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Crime spree impacts small Orthodox Jewish community in Denver

Tuesday's crime spree took the life of an 18-year-old student at Yeshiva Toras Chaim Seminary. We speak to a parent who talks about the impact on the school.

DENVER — The drive down Colfax Avenue Friday afternoon is immensely different than it was Tuesday night.

In a matter of two hours, police say five crimes were committed along East Colfax going toward West Colfax. Denver Police have arrested four men they believe are responsible, while they are still searching for the fifth.

"We have arrested four of the five individuals that we believe are responsible for this horrific series of crimes,” Denver Police Chief Paul Pazen said.

RELATED: $27,000 reward offered for information about 5th suspect in Denver crime spree

Police said the crime spree resulted in two burglaries, a carjacking, and a robbery where a man was shot and injured. They said the suspects also shot and killed 18-year-old Shmuel Silverberg of Cleveland outside of his boarding school.

"It's so ironic that this happened there,” said parent Chana Sutofsky.

Sutofsky’s 15-year-old son attends Yeshiva Tora Chaim SeminaryIt's an all-male Jewish boarding school where Torah is the focus and the students come from both near and far. She said her son saw Shmuel outside moments before the shooting.

"He had been outside and saw the boy who ended up being killed outside. Then my son went to his room and heard some gunshots,” Sutofsky said.

RELATED: Student killed in overnight Denver shooting


Sutofsky said she’s always felt safe, and so has her son. He didn’t know Shmuel, but their boarding school is a tight-knit and sacred community where everybody knows everybody.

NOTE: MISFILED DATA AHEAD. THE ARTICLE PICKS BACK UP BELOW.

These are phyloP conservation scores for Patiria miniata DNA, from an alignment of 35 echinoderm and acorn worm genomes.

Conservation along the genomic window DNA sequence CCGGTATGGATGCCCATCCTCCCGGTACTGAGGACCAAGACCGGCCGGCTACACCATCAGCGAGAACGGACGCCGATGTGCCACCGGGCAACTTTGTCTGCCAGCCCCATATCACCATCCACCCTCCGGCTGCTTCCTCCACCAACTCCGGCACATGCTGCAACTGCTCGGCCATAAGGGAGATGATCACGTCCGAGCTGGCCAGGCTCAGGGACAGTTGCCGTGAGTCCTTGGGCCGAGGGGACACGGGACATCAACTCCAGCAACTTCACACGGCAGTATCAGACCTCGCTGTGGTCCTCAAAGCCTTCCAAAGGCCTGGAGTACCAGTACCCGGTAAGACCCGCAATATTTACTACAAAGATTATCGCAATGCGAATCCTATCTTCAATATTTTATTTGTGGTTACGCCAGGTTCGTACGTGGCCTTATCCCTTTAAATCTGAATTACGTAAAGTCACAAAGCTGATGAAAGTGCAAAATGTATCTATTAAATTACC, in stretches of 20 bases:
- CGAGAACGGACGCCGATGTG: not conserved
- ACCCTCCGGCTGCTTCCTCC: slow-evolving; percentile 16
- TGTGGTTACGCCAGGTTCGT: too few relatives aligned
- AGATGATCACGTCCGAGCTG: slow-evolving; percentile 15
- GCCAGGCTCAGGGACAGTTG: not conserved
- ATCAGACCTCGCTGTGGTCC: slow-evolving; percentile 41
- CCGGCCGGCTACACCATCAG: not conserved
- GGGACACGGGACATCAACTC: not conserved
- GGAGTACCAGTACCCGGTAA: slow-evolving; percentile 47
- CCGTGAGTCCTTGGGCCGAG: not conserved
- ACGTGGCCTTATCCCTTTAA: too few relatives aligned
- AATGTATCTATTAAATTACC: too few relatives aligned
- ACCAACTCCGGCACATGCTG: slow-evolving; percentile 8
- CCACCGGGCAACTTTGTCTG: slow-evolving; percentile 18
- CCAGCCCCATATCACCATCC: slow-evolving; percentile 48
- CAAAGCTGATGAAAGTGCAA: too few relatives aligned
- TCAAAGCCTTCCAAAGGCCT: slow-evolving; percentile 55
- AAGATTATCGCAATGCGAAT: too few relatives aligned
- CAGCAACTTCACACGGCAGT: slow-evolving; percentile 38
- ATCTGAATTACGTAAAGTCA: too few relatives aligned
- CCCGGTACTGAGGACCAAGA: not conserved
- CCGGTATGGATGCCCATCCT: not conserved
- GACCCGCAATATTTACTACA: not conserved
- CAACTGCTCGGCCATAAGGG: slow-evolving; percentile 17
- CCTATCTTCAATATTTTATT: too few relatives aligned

"Literally every single student, teacher, from the administration on down, their focus is on just literally studying Torah, peace, being the best people they can," Sutofsky said. "They pray three times a day, they work on their relationships, interpersonal relationships and relationship with God. They would never harm a fly. It’s like as if somebody had gone and shot Mother Theresa. It’s so ironic that this happened at such a place which is like the antithesis of random gun violence."

It's a community working to cover the bullet holes left behind through hardware, prayer and counselors.

"I think the whole community, the entire parent body, is obviously heartbroken and our thoughts and prayers are with the family. And hopefully nothing like this will ever happen again,” Sutofsky said.

Parents are collecting money to give gift cards to the families of the instructors. They tell us the instructors are husbands and fathers who haven't left the school since the shooting happened to ensure the boys are okay.

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